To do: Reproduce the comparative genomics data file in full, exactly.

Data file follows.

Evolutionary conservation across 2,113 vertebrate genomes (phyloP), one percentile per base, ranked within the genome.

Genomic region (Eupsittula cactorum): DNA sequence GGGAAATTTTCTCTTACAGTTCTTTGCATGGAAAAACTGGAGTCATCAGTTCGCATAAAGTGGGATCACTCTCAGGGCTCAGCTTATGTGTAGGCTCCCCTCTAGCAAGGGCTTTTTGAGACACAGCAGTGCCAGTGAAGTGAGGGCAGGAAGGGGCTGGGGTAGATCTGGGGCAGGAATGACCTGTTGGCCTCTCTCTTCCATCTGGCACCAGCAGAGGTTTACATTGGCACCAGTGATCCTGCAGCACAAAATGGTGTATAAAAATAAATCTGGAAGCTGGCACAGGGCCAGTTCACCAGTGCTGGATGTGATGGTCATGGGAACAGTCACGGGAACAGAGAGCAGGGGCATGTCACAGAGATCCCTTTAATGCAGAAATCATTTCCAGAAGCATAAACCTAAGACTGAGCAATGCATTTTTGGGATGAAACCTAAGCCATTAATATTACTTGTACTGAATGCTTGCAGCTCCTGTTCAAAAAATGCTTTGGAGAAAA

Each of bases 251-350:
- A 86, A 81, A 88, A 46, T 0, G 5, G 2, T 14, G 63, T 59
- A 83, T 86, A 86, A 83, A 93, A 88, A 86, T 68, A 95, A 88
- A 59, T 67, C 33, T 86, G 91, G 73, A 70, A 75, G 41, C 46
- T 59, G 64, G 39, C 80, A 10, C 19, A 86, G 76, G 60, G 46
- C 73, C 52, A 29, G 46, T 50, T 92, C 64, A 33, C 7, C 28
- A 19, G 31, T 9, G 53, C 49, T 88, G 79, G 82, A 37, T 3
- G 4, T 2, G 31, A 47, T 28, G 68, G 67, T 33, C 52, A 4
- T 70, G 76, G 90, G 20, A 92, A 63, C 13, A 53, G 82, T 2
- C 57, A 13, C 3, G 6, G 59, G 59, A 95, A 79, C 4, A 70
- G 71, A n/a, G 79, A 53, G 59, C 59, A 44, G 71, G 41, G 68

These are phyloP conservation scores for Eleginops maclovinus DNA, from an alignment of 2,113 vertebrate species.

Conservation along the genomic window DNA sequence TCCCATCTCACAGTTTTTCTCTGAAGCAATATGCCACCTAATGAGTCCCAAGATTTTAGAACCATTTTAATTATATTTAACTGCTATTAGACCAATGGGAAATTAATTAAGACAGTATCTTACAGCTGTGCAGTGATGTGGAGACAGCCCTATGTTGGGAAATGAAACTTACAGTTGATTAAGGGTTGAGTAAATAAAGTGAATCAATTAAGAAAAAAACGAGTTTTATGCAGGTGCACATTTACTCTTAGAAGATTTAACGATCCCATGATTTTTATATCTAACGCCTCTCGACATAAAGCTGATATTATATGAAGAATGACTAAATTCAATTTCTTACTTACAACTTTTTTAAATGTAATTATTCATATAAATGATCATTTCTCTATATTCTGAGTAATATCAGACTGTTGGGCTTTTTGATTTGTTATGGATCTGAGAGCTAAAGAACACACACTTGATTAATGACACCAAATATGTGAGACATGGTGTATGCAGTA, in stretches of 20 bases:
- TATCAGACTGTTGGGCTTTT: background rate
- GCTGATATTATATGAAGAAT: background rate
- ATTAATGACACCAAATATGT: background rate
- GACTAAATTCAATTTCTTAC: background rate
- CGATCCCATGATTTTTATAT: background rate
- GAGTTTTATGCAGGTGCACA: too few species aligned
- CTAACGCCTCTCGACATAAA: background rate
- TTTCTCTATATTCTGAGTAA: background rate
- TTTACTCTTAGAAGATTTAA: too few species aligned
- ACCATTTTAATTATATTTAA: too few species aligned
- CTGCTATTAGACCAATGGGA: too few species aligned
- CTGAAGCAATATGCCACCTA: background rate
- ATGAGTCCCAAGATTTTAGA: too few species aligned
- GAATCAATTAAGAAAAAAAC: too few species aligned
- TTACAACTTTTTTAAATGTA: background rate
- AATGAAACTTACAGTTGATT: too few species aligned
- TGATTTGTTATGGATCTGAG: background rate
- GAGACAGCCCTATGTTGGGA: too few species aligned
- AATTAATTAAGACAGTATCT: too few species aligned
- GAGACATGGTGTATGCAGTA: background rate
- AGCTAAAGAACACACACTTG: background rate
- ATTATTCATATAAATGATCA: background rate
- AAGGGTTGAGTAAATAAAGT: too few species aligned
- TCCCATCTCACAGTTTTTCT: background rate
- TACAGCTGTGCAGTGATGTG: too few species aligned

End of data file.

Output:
Evolutionary conservation across 2,113 vertebrate genomes (phyloP), one percentile per base, ranked within the genome.

Genomic region (Eupsittula cactorum): DNA sequence GGGAAATTTTCTCTTACAGTTCTTTGCATGGAAAAACTGGAGTCATCAGTTCGCATAAAGTGGGATCACTCTCAGGGCTCAGCTTATGTGTAGGCTCCCCTCTAGCAAGGGCTTTTTGAGACACAGCAGTGCCAGTGAAGTGAGGGCAGGAAGGGGCTGGGGTAGATCTGGGGCAGGAATGACCTGTTGGCCTCTCTCTTCCATCTGGCACCAGCAGAGGTTTACATTGGCACCAGTGATCCTGCAGCACAAAATGGTGTATAAAAATAAATCTGGAAGCTGGCACAGGGCCAGTTCACCAGTGCTGGATGTGATGGTCATGGGAACAGTCACGGGAACAGAGAGCAGGGGCATGTCACAGAGATCCCTTTAATGCAGAAATCATTTCCAGAAGCATAAACCTAAGACTGAGCAATGCATTTTTGGGATGAAACCTAAGCCATTAATATTACTTGTACTGAATGCTTGCAGCTCCTGTTCAAAAAATGCTTTGGAGAAAA

Each of bases 251-350:
- A 86, A 81, A 88, A 46, T 0, G 5, G 2, T 14, G 63, T 59
- A 83, T 86, A 86, A 83, A 93, A 88, A 86, T 68, A 95, A 88
- A 59, T 67, C 33, T 86, G 91, G 73, A 70, A 75, G 41, C 46
- T 59, G 64, G 39, C 80, A 10, C 19, A 86, G 76, G 60, G 46
- C 73, C 52, A 29, G 46, T 50, T 92, C 64, A 33, C 7, C 28
- A 19, G 31, T 9, G 53, C 49, T 88, G 79, G 82, A 37, T 3
- G 4, T 2, G 31, A 47, T 28, G 68, G 67, T 33, C 52, A 4
- T 70, G 76, G 90, G 20, A 92, A 63, C 13, A 53, G 82, T 2
- C 57, A 13, C 3, G 6, G 59, G 59, A 95, A 79, C 4, A 70
- G 71, A n/a, G 79, A 53, G 59, C 59, A 44, G 71, G 41, G 68

These are phyloP conservation scores for Eleginops maclovinus DNA, from an alignment of 2,113 vertebrate species.

Conservation along the genomic window DNA sequence TCCCATCTCACAGTTTTTCTCTGAAGCAATATGCCACCTAATGAGTCCCAAGATTTTAGAACCATTTTAATTATATTTAACTGCTATTAGACCAATGGGAAATTAATTAAGACAGTATCTTACAGCTGTGCAGTGATGTGGAGACAGCCCTATGTTGGGAAATGAAACTTACAGTTGATTAAGGGTTGAGTAAATAAAGTGAATCAATTAAGAAAAAAACGAGTTTTATGCAGGTGCACATTTACTCTTAGAAGATTTAACGATCCCATGATTTTTATATCTAACGCCTCTCGACATAAAGCTGATATTATATGAAGAATGACTAAATTCAATTTCTTACTTACAACTTTTTTAAATGTAATTATTCATATAAATGATCATTTCTCTATATTCTGAGTAATATCAGACTGTTGGGCTTTTTGATTTGTTATGGATCTGAGAGCTAAAGAACACACACTTGATTAATGACACCAAATATGTGAGACATGGTGTATGCAGTA, in stretches of 20 bases:
- TATCAGACTGTTGGGCTTTT: background rate
- GCTGATATTATATGAAGAAT: background rate
- ATTAATGACACCAAATATGT: background rate
- GACTAAATTCAATTTCTTAC: background rate
- CGATCCCATGATTTTTATAT: background rate
- GAGTTTTATGCAGGTGCACA: too few species aligned
- CTAACGCCTCTCGACATAAA: background rate
- TTTCTCTATATTCTGAGTAA: background rate
- TTTACTCTTAGAAGATTTAA: too few species aligned
- ACCATTTTAATTATATTTAA: too few species aligned
- CTGCTATTAGACCAATGGGA: too few species aligned
- CTGAAGCAATATGCCACCTA: background rate
- ATGAGTCCCAAGATTTTAGA: too few species aligned
- GAATCAATTAAGAAAAAAAC: too few species aligned
- TTACAACTTTTTTAAATGTA: background rate
- AATGAAACTTACAGTTGATT: too few species aligned
- TGATTTGTTATGGATCTGAG: background rate
- GAGACAGCCCTATGTTGGGA: too few species aligned
- AATTAATTAAGACAGTATCT: too few species aligned
- GAGACATGGTGTATGCAGTA: background rate
- AGCTAAAGAACACACACTTG: background rate
- ATTATTCATATAAATGATCA: background rate
- AAGGGTTGAGTAAATAAAGT: too few species aligned
- TCCCATCTCACAGTTTTTCT: background rate
- TACAGCTGTGCAGTGATGTG: too few species aligned